The piece of the month of March 2022


Ignacio Miguéliz Valcarlos
Chairof Navarrese Heritage and Art
University of Navarra

Navarrese silverware experienced its maximum moment of splendor and wealth during the 16th century, especially in the last third, when the masters settled in the different centers of the old kingdom -Pamplona, Estella and Sangüesa- showed signs of their enormous originality. We are at a time of effervescence in terms of the work of silver. The peace and stability achieved with the annexation of Navarre to the Crown of Castile in 1512, despite the attempts of the legitimate kings to recover their throne, led to a boom in the adornment of both the nobility and the church. In this way, and through the inventories, we see little by little, and as the century progresses, an increase in the jewelry of this subject and the substitution of the old pieces in common metals for others made in silver. The paradigmatic work at this time would be the processional cross, with the parishes of Navarre competing to have the most sumptuous example. Likewise, and in line with the new uses in the liturgy, other typologies were incorporated into divine worship, such as the ciborium, which at the beginning experienced moments of uncertainty both in its typology and in its denomination, which would not be definitively established, as we know it today, until the Baroque period.

This piece began to be used after the Council of Trent's defense of the cult of the Eucharist, a Sacrament denied by the Protestants and one of the banners of the Counter-Reformation Church. It is a work destined to conserve the sacred consecrated forms, which, in turn, were kept inside the tabernacle. Typologically it derives from the pyx or hostiary with foot, subject more developed, to gradually acquire prestige by itself, developing forms similar to the chalice, work with which in many occasions it formed a pair, with base, shaft and cup with overcup. Liturgically both jewels differed in the fact that the ciborium guarded the sacred consecrated form, and the pyx or hostiarium was destined to guard those that were not consecrated. As A. Orbe Sivatte has studied in Navarre, at first the consecrated forms were kept in a small box which in turn was placed inside another piece of larger dimensions, which was the one kept in the tabernacle. Both the forms and the materials were varied, as well as the way of denominating this work, although it was never called 'ciborium'. Apparently, these pieces in the form of a box or chest with foot were called 'custodias', a broader term than what we understand today by this typology, and generally consisted of a cup with a lid inside which was kept a small box with the sacred forms, and which later gave rise to the typology of ciborium, eliminating the inner box and depositing the consecrated forms directly in the cup. An example of this would be the piece studied here and the ciborium-custody of Ochagavía, both with the box opened by a gallery of arches, which made it necessary to use a second container, or those of Tafalla and Ardaiz, with a closed box.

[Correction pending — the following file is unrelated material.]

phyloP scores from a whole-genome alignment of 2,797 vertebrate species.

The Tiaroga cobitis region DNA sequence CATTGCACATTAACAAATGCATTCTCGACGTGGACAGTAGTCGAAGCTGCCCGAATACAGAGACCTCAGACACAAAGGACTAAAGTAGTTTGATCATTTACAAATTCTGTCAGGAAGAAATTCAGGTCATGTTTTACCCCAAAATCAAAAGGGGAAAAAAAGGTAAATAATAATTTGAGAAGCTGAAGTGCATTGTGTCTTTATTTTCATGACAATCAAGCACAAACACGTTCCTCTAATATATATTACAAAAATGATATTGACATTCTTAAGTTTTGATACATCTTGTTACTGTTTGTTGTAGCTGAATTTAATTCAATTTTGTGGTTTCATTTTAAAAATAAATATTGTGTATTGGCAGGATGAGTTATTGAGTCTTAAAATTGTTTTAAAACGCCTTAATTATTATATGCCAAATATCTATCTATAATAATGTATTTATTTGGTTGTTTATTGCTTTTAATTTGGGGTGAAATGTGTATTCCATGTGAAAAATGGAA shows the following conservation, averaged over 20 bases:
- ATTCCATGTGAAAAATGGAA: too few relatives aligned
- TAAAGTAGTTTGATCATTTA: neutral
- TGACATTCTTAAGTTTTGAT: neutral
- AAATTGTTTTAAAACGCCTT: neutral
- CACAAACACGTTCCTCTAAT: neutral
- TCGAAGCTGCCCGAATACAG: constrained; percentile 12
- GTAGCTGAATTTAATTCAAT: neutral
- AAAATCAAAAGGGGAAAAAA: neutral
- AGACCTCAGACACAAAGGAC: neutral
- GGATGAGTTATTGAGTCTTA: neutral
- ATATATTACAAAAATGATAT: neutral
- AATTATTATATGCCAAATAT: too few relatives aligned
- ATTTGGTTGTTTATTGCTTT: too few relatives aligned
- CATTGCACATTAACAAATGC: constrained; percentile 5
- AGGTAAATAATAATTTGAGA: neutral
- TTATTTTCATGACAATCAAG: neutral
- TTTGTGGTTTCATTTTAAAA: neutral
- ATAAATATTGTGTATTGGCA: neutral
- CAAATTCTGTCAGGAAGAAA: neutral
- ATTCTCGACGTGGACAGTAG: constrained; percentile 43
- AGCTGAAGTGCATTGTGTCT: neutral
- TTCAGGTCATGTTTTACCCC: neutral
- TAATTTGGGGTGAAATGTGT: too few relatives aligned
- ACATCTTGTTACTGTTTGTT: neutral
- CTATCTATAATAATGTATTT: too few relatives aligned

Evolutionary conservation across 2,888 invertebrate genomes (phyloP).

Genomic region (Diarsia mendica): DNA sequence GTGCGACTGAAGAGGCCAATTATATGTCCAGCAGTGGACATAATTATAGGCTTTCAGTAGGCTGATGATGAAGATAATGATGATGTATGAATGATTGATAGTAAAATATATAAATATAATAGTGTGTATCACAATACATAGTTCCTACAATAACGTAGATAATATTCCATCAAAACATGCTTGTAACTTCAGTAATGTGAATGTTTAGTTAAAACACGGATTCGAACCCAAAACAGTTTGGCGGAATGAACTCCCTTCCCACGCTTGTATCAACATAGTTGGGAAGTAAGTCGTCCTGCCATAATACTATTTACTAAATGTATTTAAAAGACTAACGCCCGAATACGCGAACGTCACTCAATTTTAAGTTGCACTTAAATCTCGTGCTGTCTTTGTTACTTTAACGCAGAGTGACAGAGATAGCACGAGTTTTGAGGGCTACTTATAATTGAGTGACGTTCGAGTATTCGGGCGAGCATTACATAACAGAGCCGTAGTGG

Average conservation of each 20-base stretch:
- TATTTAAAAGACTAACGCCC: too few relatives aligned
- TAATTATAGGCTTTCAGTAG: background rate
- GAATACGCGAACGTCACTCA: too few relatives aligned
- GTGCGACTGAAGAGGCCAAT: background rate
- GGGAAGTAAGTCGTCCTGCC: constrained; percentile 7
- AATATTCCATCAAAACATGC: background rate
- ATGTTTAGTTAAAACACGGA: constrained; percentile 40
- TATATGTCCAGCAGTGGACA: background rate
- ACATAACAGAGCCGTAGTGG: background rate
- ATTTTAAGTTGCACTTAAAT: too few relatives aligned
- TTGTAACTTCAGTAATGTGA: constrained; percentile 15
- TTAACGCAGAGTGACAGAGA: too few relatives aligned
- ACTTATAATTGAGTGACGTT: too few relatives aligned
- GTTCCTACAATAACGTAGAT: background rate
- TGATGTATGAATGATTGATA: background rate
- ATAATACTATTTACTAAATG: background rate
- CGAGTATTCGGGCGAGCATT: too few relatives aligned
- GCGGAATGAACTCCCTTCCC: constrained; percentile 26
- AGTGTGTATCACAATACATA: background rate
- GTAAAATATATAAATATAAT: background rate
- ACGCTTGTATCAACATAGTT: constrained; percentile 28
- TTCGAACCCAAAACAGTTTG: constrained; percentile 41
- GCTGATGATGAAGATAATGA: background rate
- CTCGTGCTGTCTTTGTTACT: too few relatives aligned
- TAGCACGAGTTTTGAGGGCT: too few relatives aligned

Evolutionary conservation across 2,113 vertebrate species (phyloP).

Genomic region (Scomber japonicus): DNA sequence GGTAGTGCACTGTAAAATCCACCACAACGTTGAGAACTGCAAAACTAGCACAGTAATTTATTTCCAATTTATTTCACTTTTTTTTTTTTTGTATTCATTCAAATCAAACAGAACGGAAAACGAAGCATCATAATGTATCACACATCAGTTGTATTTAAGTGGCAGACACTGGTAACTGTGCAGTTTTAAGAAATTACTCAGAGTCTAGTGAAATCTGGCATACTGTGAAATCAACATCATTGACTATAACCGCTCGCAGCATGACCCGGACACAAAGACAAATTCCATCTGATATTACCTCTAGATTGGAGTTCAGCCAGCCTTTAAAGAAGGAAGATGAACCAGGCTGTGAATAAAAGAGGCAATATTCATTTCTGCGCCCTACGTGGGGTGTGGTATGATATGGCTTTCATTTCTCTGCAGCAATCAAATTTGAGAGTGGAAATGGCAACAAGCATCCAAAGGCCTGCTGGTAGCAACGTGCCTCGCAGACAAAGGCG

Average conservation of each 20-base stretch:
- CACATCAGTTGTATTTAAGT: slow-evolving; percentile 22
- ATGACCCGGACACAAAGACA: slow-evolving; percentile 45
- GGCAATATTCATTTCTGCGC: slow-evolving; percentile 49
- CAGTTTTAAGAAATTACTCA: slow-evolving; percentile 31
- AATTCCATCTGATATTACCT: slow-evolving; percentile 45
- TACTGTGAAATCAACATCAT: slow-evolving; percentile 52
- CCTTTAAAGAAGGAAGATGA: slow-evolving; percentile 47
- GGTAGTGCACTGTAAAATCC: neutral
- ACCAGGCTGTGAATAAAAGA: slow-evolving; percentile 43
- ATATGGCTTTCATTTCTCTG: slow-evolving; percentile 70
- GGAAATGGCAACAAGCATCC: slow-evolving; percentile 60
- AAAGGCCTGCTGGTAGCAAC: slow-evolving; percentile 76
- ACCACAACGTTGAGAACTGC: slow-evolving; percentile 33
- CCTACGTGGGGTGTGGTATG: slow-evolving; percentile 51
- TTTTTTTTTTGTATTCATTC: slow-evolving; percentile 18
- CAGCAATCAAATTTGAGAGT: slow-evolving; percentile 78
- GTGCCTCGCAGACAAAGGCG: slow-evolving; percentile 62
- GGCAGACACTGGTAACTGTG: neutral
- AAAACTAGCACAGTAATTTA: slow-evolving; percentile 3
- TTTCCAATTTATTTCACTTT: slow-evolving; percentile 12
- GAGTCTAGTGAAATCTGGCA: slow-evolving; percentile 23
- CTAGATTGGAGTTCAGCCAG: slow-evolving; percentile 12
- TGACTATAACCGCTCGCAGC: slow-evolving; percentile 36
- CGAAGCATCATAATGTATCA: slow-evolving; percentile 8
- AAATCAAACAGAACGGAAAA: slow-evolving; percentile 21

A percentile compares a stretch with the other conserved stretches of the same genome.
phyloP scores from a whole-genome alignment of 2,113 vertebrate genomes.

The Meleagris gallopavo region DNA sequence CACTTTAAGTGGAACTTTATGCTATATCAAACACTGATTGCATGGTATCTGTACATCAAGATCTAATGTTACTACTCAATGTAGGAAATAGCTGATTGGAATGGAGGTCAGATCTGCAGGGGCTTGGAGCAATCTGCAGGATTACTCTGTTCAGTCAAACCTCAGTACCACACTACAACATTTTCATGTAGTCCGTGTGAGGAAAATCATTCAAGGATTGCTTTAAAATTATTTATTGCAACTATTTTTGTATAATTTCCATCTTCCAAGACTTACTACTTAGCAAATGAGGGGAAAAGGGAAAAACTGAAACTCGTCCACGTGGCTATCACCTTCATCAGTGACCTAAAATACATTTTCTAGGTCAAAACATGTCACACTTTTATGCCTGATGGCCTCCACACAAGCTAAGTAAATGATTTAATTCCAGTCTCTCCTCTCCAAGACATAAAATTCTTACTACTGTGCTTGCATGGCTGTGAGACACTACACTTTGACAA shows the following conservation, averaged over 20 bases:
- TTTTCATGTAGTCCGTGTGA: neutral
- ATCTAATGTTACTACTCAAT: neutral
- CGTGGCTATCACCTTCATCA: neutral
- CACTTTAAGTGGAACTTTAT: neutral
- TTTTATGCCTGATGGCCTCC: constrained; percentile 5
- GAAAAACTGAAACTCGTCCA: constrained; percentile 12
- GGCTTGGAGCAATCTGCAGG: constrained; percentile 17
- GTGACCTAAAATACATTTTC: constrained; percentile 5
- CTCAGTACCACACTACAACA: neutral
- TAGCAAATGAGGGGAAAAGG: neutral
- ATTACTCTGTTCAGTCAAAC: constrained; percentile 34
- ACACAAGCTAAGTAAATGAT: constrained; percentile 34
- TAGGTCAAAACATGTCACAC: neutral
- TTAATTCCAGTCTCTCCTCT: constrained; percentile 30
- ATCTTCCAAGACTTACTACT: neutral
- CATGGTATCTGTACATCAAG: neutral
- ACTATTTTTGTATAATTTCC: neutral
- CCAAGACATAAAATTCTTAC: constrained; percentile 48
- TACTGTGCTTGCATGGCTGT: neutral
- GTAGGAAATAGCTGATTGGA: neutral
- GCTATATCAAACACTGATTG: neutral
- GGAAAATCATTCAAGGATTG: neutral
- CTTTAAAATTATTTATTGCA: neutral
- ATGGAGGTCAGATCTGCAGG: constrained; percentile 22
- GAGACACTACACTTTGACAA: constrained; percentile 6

Among the jewelry of this type made in Navarrese workshops, we present for the first time a ciborium-custody from the beginning of the second third of the 16th century, made by the Pamplona silversmith Pedro de Ochobi (c. 1500-1560), and belonging to a private collection in Barcelona, of great interest and rarity both for its type and its origin. It is a silver-gilt ciborium-custody with a gallery of arches in the cup. This work is articulated by means of a circular base on a flat flange and triple molded base, two straight and a border of blades, with a carved upper body, in which six lobes are arranged, three decorated and three plain, alternating with three-petaled flowers engraved. It follows a molded ring, framing a border of small cells, topped by a cresting of thistle leaves that leads to the shaft, with a flattened apple knot formed by two galloned caps, separated by a border of small cells, all framed by two balustraded bodies with vegetal decoration. Semi-spherical cup with small rose of leaves and upper part crossed by a gallery of openwork arches, articulated by means of schematic columns abalaustradas on a rectangular plinth, that support arches of half point of molded thread. Truncated conical surmount topped by a flattened spherical orb, with a central molding of cells and flying edges, on which would go the Crucified, now lost.

It is a piece of slender proportions, with a careful decoration that is arranged on the architectural structure of the piece without altering it. It presents in the base and the shaft smooth moldings flown, borders of vanes and cells, cresting of thistle leaves, gadroons, flowers of three petals and vegetal elements. The decoration is completed by an iconography related to the Passion of Christ, the representation of the Arma Christi in the lobes of the base: tunic, crown of thorns and dice; cross, ladder, spear and nails; and column, rooster and whips. Meanwhile, on the plain lobes are stamped the mark of authorship and the heraldic arms of the donor, something unusual, since it is usual for these coats of arms to be engraved, chiseled or embossed, but never stamped with a punch, as if it were a mark. However, the most original element in terms of decoration in this piece is the gallery of openwork arches arranged in the cup. A gallery of this type subject is only known, as we have already mentioned, in the ciborium-custody of Ochagavía, by the same author, whose base and shaft are more advanced. Although this is a very rare architectural element as a decorative motif in Navarrese silverware and we know of no similarities in other works outside of the two pieces made by Ochobi, it should not be overlooked that arched galleries are a common element in architecture at this time, especially on the banks of the Ebro.